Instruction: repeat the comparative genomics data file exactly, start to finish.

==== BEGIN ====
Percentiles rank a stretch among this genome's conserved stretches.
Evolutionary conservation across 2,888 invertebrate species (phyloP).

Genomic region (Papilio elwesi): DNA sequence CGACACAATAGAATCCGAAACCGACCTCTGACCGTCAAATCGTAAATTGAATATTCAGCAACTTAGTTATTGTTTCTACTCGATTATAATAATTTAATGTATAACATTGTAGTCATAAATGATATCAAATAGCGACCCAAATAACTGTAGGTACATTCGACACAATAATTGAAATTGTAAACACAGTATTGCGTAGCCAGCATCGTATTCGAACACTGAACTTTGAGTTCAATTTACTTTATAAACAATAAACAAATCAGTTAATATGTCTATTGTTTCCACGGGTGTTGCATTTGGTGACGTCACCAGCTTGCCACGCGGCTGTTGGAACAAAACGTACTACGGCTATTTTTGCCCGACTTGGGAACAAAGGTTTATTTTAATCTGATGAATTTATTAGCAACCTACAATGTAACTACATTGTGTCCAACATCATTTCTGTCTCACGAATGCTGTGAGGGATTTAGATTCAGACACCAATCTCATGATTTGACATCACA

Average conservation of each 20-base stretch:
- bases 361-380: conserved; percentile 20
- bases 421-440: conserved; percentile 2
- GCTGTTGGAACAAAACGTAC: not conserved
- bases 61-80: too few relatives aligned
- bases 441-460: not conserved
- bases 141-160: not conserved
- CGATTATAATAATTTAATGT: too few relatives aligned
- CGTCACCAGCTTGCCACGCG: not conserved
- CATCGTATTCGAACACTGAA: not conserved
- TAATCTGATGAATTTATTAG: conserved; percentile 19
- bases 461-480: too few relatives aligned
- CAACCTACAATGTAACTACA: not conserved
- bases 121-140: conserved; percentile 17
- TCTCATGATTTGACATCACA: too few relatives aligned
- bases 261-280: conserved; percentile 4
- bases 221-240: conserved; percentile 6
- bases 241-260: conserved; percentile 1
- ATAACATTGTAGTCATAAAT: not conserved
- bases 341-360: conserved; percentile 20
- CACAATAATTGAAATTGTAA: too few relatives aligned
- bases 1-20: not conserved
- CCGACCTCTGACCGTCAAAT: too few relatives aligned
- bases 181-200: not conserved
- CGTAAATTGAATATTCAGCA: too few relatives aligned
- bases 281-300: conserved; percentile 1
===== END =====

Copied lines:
Percentiles rank a stretch among this genome's conserved stretches.
Evolutionary conservation across 2,888 invertebrate species (phyloP).

Genomic region (Papilio elwesi): DNA sequence CGACACAATAGAATCCGAAACCGACCTCTGACCGTCAAATCGTAAATTGAATATTCAGCAACTTAGTTATTGTTTCTACTCGATTATAATAATTTAATGTATAACATTGTAGTCATAAATGATATCAAATAGCGACCCAAATAACTGTAGGTACATTCGACACAATAATTGAAATTGTAAACACAGTATTGCGTAGCCAGCATCGTATTCGAACACTGAACTTTGAGTTCAATTTACTTTATAAACAATAAACAAATCAGTTAATATGTCTATTGTTTCCACGGGTGTTGCATTTGGTGACGTCACCAGCTTGCCACGCGGCTGTTGGAACAAAACGTACTACGGCTATTTTTGCCCGACTTGGGAACAAAGGTTTATTTTAATCTGATGAATTTATTAGCAACCTACAATGTAACTACATTGTGTCCAACATCATTTCTGTCTCACGAATGCTGTGAGGGATTTAGATTCAGACACCAATCTCATGATTTGACATCACA

Average conservation of each 20-base stretch:
- bases 361-380: conserved; percentile 20
- bases 421-440: conserved; percentile 2
- GCTGTTGGAACAAAACGTAC: not conserved
- bases 61-80: too few relatives aligned
- bases 441-460: not conserved
- bases 141-160: not conserved
- CGATTATAATAATTTAATGT: too few relatives aligned
- CGTCACCAGCTTGCCACGCG: not conserved
- CATCGTATTCGAACACTGAA: not conserved
- TAATCTGATGAATTTATTAG: conserved; percentile 19
- bases 461-480: too few relatives aligned
- CAACCTACAATGTAACTACA: not conserved
- bases 121-140: conserved; percentile 17
- TCTCATGATTTGACATCACA: too few relatives aligned
- bases 261-280: conserved; percentile 4
- bases 221-240: conserved; percentile 6
- bases 241-260: conserved; percentile 1
- ATAACATTGTAGTCATAAAT: not conserved
- bases 341-360: conserved; percentile 20
- CACAATAATTGAAATTGTAA: too few relatives aligned
- bases 1-20: not conserved
- CCGACCTCTGACCGTCAAAT: too few relatives aligned
- bases 181-200: not conserved
- CGTAAATTGAATATTCAGCA: too few relatives aligned
- bases 281-300: conserved; percentile 1